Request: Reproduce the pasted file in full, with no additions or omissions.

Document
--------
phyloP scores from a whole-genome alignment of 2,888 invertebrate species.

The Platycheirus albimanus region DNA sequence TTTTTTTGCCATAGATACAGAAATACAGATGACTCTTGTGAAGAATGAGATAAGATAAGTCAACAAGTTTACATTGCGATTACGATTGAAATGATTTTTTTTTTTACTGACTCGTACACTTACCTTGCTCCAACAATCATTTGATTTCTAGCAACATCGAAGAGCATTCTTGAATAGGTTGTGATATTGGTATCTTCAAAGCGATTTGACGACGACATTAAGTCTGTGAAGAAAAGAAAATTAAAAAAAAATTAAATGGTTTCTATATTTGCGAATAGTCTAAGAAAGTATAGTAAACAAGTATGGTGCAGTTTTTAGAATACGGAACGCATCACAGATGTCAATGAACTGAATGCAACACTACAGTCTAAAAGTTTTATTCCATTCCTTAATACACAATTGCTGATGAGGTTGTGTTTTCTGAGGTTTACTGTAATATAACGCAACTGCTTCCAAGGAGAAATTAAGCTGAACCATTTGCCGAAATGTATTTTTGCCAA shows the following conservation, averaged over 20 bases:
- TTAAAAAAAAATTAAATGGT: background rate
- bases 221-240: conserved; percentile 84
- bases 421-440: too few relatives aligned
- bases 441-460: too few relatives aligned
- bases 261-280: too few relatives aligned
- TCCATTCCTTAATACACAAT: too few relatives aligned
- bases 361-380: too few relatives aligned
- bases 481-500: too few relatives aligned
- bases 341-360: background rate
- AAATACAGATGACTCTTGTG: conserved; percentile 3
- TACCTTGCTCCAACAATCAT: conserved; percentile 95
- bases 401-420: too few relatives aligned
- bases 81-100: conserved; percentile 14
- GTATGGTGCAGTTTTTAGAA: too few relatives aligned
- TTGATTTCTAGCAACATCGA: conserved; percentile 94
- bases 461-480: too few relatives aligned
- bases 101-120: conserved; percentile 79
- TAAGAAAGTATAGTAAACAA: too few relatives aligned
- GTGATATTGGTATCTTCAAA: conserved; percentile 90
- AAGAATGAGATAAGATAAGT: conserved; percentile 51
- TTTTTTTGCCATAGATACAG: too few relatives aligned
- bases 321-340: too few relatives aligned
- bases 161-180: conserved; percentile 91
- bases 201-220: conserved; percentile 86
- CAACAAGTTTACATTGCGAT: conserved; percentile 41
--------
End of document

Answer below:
phyloP scores from a whole-genome alignment of 2,888 invertebrate species.

The Platycheirus albimanus region DNA sequence TTTTTTTGCCATAGATACAGAAATACAGATGACTCTTGTGAAGAATGAGATAAGATAAGTCAACAAGTTTACATTGCGATTACGATTGAAATGATTTTTTTTTTTACTGACTCGTACACTTACCTTGCTCCAACAATCATTTGATTTCTAGCAACATCGAAGAGCATTCTTGAATAGGTTGTGATATTGGTATCTTCAAAGCGATTTGACGACGACATTAAGTCTGTGAAGAAAAGAAAATTAAAAAAAAATTAAATGGTTTCTATATTTGCGAATAGTCTAAGAAAGTATAGTAAACAAGTATGGTGCAGTTTTTAGAATACGGAACGCATCACAGATGTCAATGAACTGAATGCAACACTACAGTCTAAAAGTTTTATTCCATTCCTTAATACACAATTGCTGATGAGGTTGTGTTTTCTGAGGTTTACTGTAATATAACGCAACTGCTTCCAAGGAGAAATTAAGCTGAACCATTTGCCGAAATGTATTTTTGCCAA shows the following conservation, averaged over 20 bases:
- TTAAAAAAAAATTAAATGGT: background rate
- bases 221-240: conserved; percentile 84
- bases 421-440: too few relatives aligned
- bases 441-460: too few relatives aligned
- bases 261-280: too few relatives aligned
- TCCATTCCTTAATACACAAT: too few relatives aligned
- bases 361-380: too few relatives aligned
- bases 481-500: too few relatives aligned
- bases 341-360: background rate
- AAATACAGATGACTCTTGTG: conserved; percentile 3
- TACCTTGCTCCAACAATCAT: conserved; percentile 95
- bases 401-420: too few relatives aligned
- bases 81-100: conserved; percentile 14
- GTATGGTGCAGTTTTTAGAA: too few relatives aligned
- TTGATTTCTAGCAACATCGA: conserved; percentile 94
- bases 461-480: too few relatives aligned
- bases 101-120: conserved; percentile 79
- TAAGAAAGTATAGTAAACAA: too few relatives aligned
- GTGATATTGGTATCTTCAAA: conserved; percentile 90
- AAGAATGAGATAAGATAAGT: conserved; percentile 51
- TTTTTTTGCCATAGATACAG: too few relatives aligned
- bases 321-340: too few relatives aligned
- bases 161-180: conserved; percentile 91
- bases 201-220: conserved; percentile 86
- CAACAAGTTTACATTGCGAT: conserved; percentile 41